Knowledge disclosure as intellectual property rights protection
AbstractWe consider the problem of an inventor who discloses knowledge under the threat of a rival who may patent a competing idea. Disclosure diminishes the probability that the rival has of receiving a patent (legal externality) but it also decreases the rival’s marginal R&D cost (knowledge externality). Our results reveal that: (i) when the knowledge externality is ‘large’ (‘small’) relative to the legal one, an increase (decrease) in the patentability standard leads to higher disclosure and promotes R&D and (ii) if subsequent research creates positive external effects, the patentability standard should be set to promote further disclosure and R&D in equilibrium. The impact on the equilibrium configuration of changes in market profits is also examined.
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Bibliographic InfoArticle provided by Elsevier in its journal Journal of Economic Behavior & Organization.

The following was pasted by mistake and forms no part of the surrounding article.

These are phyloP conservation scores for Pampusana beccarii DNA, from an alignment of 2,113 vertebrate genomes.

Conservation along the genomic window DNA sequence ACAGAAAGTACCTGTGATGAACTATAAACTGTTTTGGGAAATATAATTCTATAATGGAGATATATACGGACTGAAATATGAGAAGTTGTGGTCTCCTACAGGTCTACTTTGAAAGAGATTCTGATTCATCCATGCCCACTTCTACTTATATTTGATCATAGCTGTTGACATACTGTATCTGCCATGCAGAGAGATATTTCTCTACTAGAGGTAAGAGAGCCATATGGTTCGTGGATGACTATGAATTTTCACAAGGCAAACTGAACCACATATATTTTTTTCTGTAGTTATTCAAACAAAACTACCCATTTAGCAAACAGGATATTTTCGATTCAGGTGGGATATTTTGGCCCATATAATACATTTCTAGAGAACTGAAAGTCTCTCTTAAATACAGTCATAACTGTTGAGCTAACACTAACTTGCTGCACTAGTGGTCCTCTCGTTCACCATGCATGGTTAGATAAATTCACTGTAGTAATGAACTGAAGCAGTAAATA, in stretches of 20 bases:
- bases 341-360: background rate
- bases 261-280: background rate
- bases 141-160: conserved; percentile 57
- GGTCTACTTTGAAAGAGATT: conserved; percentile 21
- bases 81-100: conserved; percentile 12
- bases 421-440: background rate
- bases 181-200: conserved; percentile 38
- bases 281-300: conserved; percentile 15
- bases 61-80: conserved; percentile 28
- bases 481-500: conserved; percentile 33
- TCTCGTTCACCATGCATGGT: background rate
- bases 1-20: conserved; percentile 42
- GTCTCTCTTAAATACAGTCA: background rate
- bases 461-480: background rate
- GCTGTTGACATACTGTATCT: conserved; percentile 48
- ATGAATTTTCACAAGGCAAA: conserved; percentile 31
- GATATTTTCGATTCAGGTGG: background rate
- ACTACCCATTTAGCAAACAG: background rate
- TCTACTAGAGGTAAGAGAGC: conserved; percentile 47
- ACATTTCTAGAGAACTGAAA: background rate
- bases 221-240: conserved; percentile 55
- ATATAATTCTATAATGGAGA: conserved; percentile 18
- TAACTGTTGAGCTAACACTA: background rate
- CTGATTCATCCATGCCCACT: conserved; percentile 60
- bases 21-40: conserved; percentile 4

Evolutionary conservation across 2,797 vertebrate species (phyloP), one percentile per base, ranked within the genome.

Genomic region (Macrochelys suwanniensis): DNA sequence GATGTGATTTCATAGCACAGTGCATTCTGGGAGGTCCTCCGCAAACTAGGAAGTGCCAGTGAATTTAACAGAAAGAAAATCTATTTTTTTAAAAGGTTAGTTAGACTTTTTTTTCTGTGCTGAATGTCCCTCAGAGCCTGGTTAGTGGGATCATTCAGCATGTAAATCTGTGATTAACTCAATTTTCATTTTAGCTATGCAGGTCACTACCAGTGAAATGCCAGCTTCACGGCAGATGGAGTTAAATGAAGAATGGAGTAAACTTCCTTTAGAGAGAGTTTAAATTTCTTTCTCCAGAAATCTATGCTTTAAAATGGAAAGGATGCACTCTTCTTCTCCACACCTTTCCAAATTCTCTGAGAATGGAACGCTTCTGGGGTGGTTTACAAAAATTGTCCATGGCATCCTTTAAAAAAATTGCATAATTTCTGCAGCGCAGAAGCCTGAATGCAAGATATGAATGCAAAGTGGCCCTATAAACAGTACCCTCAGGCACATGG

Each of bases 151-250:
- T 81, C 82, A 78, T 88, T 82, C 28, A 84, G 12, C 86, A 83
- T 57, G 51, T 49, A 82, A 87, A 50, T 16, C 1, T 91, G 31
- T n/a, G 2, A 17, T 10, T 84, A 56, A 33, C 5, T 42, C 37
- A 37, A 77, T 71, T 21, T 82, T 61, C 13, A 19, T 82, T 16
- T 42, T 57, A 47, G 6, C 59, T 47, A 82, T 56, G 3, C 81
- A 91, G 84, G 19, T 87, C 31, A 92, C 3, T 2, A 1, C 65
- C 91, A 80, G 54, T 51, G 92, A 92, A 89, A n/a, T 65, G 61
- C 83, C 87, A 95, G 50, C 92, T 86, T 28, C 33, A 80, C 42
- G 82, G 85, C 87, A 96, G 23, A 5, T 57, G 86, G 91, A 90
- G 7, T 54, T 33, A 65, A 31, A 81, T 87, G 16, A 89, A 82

Volume (Year): 80 (2011)
Issue (Month): 3 ()
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Web page: http://www.elsevier.com/locate/jebo
Disclosure; Legal externality; Knowledge externality; Transfer effect; Threat effect; Patentability standard; Market premium;
Other versions of this item:
- Carlos Ponce, 2003. "Knowledge Disclosure as Intellectual Property Rights Protection," Levine's Working Paper Archive 618897000000000550, David K. Levine.
- O32 - Economic Development, Technological Change, and Growth - - Technological Change; Research and Development; Intellectual Property Rights - - - Management of Technological Innovation and R&D
- O34 - Economic Development, Technological Change, and Growth - - Technological Change; Research and Development; Intellectual Property Rights - - - Intellectual Property Rights
- O38 - Economic Development, Technological Change, and Growth - - Technological Change; Research and Development; Intellectual Property Rights - - - Government Policy
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